958 F2d 380 Wagner v. W Sullivan

958 F.2d 380

Lucie M. WAGNER, Plaintiff-Appellant,
Louis W. SULLIVAN, Secretary of Health and Human Services,

No. 91-55308.

United States Court of Appeals, Ninth Circuit.

Submitted Feb. 7, 1992.*
Decided March 25, 1992.

NOTICE: Ninth Circuit Rule 36-3 provides that dispositions other than opinions or orders designated for publication are not precedential and should not be cited except when relevant under the doctrines of law of the case, res judicata, or collateral estoppel.

Before ALARCON, BEEZER and RYMER, Circuit Judges.

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Lucie M. Wagner appeals from the final judgment of the district court affirming the decision of the Secretary of Health and Human Services to deny her disability benefits. Wagner argues that the Secretary's decision is not supported by substantial evidence and that the Secretary applied erroneous legal standards. We have jurisdiction pursuant to 28 U.S.C. § 1291 and we affirm.


* Wagner applied for disability insurance benefits on January 27, 1987, alleging that she became disabled on October 25, 1984. The Social Security Administration denied her claim. A hearing was conducted before an administrative law judge ("ALJ"), and on July 29, 1988, the ALJ found that Wagner was not disabled. The ALJ's decision was affirmed by the Appeals Council on January 3, 1989, and became the final decision of the Secretary.


Wagner then brought suit in the district court pursuant to section 205(g) of the Social Security Act, 42 U.S.C. § 405(g), which provides for judicial review of final decisions of the Secretary. On November 26, 1990, the district court granted the Secretary's motion for summary judgment, finding that the Secretary's decision was supported by substantial evidence. That final judgment is the subject of the present appeal.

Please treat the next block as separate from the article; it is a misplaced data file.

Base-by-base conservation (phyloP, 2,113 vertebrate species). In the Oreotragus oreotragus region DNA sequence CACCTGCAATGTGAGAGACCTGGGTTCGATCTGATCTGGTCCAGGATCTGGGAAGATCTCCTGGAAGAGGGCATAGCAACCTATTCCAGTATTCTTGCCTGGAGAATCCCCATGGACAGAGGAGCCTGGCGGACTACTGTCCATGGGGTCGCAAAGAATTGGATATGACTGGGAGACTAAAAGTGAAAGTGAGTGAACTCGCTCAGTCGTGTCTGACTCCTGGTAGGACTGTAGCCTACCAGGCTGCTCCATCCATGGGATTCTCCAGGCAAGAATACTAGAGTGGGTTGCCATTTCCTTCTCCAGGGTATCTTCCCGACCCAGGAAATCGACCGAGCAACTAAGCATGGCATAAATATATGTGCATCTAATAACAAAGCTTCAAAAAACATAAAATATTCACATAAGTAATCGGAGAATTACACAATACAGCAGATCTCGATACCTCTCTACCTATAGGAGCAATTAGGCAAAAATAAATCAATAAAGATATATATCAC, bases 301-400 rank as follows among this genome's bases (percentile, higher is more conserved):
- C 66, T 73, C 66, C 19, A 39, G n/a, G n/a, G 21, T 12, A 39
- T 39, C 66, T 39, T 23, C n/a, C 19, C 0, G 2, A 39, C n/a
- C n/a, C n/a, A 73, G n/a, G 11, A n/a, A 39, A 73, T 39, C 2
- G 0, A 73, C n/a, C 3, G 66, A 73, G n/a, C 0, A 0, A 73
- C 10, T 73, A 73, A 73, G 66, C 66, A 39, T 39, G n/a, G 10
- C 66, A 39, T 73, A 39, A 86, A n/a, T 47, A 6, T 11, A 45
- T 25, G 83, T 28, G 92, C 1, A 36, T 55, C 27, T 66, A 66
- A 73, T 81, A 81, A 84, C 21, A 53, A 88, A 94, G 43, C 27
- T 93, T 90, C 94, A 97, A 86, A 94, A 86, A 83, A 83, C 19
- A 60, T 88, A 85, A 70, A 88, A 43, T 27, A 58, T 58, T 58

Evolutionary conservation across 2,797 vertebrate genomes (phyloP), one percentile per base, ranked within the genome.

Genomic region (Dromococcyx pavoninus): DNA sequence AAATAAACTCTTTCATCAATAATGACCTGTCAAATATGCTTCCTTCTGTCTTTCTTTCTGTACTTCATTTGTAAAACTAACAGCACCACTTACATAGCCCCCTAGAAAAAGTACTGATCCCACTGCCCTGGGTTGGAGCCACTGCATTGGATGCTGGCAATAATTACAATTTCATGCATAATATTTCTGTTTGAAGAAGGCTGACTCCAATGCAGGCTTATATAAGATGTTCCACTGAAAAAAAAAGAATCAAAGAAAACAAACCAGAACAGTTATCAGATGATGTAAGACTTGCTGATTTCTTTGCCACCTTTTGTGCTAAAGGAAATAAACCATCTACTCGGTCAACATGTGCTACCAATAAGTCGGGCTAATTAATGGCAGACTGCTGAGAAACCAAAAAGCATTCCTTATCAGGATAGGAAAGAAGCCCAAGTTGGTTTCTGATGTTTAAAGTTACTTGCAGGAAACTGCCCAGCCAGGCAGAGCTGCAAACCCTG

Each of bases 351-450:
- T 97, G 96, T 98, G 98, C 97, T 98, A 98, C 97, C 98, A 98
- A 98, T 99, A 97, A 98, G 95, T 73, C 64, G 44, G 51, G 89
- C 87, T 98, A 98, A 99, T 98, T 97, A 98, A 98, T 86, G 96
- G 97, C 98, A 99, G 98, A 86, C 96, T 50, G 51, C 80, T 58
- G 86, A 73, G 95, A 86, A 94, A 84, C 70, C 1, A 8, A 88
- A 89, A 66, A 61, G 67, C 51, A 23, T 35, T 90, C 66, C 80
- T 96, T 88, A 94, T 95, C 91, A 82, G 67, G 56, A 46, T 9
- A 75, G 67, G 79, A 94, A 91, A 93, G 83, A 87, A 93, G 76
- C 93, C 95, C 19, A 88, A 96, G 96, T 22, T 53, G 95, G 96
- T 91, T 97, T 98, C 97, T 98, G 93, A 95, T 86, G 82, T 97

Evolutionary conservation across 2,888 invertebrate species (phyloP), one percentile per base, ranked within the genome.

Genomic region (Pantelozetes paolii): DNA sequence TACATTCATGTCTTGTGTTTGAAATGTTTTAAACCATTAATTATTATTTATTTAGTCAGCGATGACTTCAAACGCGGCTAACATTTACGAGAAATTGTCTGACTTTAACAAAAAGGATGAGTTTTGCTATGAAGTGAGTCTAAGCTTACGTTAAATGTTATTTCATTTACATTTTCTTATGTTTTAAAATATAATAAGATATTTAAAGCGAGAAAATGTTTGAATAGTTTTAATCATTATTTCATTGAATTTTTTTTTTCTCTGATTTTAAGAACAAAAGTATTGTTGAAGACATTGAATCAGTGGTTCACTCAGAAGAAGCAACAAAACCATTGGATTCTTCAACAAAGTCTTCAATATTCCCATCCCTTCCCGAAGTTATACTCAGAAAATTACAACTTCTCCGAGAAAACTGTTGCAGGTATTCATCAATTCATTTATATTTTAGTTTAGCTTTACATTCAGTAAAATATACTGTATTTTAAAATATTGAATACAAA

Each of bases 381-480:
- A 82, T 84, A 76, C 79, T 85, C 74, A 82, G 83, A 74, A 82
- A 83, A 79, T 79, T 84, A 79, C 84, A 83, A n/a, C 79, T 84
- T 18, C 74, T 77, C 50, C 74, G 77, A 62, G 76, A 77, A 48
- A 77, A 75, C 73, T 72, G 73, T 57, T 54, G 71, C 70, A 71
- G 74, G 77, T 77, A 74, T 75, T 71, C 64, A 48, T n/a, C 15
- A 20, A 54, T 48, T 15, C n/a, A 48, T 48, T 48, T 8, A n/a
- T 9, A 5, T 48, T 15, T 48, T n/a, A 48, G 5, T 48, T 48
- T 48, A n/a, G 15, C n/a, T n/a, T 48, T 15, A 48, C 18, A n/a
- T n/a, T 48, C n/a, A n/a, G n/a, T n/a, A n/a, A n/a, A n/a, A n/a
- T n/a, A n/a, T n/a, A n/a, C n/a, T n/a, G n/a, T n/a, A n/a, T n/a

Wagner first argues that the Secretary erred in failing to find her disabled under the criteria set out in 20 C.F.R. Part 404, Subpt. P., App. 1, § 12.04, Affective Disorders. Wagner contends that her "affective disorder clearly meets or equals the level of severity contemplated in listing 12.04."


We set aside a denial of benefits only if the Secretary's findings are based upon legal error or are unsupported by substantial evidence. Taylor v. Heckler, 765 F.2d 872, 875 (9th Cir.1985). Substantial evidence is "such relevant evidence as a reasonable mind might accept as adequate to support a conclusion." Richardson v. Perales, 402 U.S. 389, 401 (1971). A claimant must do more than demonstrate a physical or mental impairment. The claimant must also show that he is unable to engage in substantial gainful activity as a result of that impairment. Sample v. Schweiker, 694 F.2d 639, 642 (9th Cir.1982).


It is undisputed that Wagner possesses a variety of emotional disorders. Medical reports indicate that Wagner suffers from very low self-esteem and loneliness, that she is subject to anxiety and depression, and that she is timid and shy. Wagner also has difficulty in completing tasks in a timely manner and in concentrating for more than a short period of time.

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The existence of an emotional disorder, however, is not per se disabling. "In addition, there must be proof of the impairment's disabling severity." Rhodes v. Schweiker, 660 F.2d 722, 723 (9th Cir.1981). In this case, the ALJ found that although Wagner had an affective disorder and a personality disorder, she was not disabled. Relying on a medical report, Dr. Furman, the ALJ found that Wagner's ability to perform simple and repetitive tasks was not impaired. Based upon the same report, the ALJ found that Wagner can carry out instructions as well as respond to superiors, and "has retained significant functional capacities." Because those findings are supported by substantial evidence, we must affirm.



Wagner next contends that the Secretary erred in failing to consider properly the medical evidence establishing a disability. Specifically, Wagner contends that the ALJ erred in rejecting the conclusion of a treating physician, Dr. Bucky, that Wagner is disabled.